The PISA test is a test conducted by the OECD which seeks to evaluate how educational systems prepare their students to apply their knowledge and skills in tasks that are relevant to their current and future life. This evaluation is designed to know the abilities and aptitudes of the students for the analysis and resolution of problems that allow them to handle information and face situations of adult life. PISA focuses on the evaluation of three areas: reading competence, mathematical competence and scientific competence.

This test is done every three years in 15 year old students. More than 60 countries participate today. Chile has participated in PISA in the 2001, 2006, 2009 and 2012, 2015 and 2018 cycles.

The last PISA test was the year 2015; In addition to responding to the tests of the disciplines mentioned above, the students answered a contextual questionnaire in which they were asked for information about themselves, their homes, their school and their learning experiences, and the directors had to answer a questionnaire about the school system and learning environment, this in order to portray the different educational realities in different countries.

Regarding the results of these tests and questionnaires, for the year 2015, of the OECD countries, 25% of the boys and 24% of the girls declared that they wanted to dedicate themselves to a profession related to science.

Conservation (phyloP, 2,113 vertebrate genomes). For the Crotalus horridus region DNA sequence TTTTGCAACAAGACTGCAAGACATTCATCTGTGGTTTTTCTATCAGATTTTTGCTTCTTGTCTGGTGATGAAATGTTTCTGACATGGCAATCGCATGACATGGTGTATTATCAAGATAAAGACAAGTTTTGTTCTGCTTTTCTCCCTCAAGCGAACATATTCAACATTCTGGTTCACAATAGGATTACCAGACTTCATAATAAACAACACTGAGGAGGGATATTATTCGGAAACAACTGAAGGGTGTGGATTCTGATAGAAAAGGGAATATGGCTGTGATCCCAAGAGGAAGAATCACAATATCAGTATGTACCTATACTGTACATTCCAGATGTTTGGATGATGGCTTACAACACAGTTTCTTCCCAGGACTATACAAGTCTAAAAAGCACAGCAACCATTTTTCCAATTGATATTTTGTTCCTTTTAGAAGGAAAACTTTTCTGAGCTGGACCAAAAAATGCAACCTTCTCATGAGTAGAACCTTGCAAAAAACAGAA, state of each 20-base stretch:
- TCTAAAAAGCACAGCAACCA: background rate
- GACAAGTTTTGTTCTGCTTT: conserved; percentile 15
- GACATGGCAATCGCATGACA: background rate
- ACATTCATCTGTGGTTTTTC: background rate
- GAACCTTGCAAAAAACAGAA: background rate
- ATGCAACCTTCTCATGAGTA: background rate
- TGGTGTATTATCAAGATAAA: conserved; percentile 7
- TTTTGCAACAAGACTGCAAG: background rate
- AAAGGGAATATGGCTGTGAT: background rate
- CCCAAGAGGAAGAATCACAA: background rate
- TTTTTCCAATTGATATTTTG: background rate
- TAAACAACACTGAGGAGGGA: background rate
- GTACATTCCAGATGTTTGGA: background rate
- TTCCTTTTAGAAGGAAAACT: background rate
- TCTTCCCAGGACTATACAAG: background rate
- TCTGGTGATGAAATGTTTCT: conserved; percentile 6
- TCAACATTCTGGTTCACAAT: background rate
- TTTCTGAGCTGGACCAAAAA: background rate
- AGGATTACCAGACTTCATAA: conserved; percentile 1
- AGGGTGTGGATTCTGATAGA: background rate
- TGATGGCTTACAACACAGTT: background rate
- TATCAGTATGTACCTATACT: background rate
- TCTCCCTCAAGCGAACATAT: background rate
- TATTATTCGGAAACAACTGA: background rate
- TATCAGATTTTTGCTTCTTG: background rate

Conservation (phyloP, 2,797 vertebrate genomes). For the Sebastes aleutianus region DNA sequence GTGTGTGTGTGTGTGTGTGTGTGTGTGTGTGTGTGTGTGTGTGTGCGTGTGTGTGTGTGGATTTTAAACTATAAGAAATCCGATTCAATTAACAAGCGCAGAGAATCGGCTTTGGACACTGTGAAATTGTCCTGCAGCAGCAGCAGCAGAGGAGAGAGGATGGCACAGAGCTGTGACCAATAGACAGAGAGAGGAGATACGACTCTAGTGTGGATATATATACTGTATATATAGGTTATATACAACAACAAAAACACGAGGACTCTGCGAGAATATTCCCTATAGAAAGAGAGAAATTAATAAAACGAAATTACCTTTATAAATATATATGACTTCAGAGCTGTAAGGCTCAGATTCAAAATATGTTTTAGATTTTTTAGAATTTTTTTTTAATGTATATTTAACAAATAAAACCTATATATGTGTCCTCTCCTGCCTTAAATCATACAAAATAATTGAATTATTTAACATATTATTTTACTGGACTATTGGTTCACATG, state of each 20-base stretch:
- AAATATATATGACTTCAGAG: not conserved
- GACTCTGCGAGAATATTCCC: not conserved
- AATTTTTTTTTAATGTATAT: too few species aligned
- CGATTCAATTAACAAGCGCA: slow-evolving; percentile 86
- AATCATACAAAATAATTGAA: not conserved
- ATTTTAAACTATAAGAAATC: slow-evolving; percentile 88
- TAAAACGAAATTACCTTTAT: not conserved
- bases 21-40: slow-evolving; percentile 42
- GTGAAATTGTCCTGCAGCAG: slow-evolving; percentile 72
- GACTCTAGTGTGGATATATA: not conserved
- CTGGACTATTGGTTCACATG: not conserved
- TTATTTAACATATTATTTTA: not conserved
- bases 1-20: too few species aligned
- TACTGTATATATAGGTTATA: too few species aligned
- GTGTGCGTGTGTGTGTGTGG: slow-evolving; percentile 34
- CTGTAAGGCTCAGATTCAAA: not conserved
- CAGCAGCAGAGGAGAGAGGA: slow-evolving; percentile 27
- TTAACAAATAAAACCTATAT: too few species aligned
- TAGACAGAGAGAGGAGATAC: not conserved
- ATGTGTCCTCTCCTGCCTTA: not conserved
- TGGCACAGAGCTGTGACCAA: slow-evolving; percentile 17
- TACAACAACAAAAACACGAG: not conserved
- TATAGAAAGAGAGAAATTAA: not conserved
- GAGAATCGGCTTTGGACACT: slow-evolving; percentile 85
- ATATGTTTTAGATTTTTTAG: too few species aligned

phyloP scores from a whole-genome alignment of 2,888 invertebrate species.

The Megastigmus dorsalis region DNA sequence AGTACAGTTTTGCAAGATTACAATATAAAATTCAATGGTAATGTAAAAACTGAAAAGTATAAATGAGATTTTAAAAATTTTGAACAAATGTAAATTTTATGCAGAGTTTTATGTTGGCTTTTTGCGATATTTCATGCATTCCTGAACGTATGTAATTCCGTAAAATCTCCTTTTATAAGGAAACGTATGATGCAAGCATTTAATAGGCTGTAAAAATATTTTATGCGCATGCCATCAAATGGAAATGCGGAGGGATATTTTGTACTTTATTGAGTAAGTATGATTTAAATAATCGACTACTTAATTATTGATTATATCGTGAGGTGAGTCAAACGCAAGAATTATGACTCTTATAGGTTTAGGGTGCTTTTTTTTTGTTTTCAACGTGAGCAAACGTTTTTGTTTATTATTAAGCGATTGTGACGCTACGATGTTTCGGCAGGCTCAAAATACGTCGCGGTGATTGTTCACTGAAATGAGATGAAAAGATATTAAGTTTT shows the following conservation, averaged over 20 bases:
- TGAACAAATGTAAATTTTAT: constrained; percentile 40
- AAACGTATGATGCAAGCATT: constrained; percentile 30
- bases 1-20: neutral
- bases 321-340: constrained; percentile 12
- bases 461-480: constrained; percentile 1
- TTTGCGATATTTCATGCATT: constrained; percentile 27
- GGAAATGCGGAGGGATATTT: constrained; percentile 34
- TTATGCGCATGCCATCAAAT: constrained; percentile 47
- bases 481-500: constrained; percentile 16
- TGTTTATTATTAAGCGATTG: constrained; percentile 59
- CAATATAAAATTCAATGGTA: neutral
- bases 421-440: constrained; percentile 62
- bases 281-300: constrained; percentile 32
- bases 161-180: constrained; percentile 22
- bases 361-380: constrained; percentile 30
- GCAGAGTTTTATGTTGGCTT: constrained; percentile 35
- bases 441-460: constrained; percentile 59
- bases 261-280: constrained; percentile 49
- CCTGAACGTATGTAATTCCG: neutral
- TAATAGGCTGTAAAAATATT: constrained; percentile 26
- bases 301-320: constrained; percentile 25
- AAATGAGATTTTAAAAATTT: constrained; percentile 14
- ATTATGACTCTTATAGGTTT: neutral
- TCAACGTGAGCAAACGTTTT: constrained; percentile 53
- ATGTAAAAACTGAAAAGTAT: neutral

Latin America and the Caribbean, remained in the queue of the international ranking of educational quality both in reading competence, as in mathematical and scientific competence. According to the analysis of the test conducted by the OECD, the difference in performance between the countries of the region and the OECD or the countries that lead the ranking are pronounced. In science, the gap between the results of the region and the OECD average is equivalent to more than 2.5 years of schooling. This difference is extended to almost 5 years of schooling when compared to Singapore, the leading country in the ranking.

Likewise, 50% of 15-year-olds in the region do not have the essential knowledge and skills to participate fully in society. If 15-year-olds who are outside the education system and students with extra age who are still in primary school were included, the total percentage of underperforming would increase to 66%.

According to the OECD, at a time when scientific knowledge is increasingly linked to economic growth and becomes necessary to provide solutions to complex social and environmental problems, all citizens, and not just future scientists or engineers, must be prepared and willing to face dilemmas related to science.

That is why we must educate about this paradigm, make education an inclusion tool that fits the needs depending on the country and, at the same time, of effective and efficient responses to current problems.

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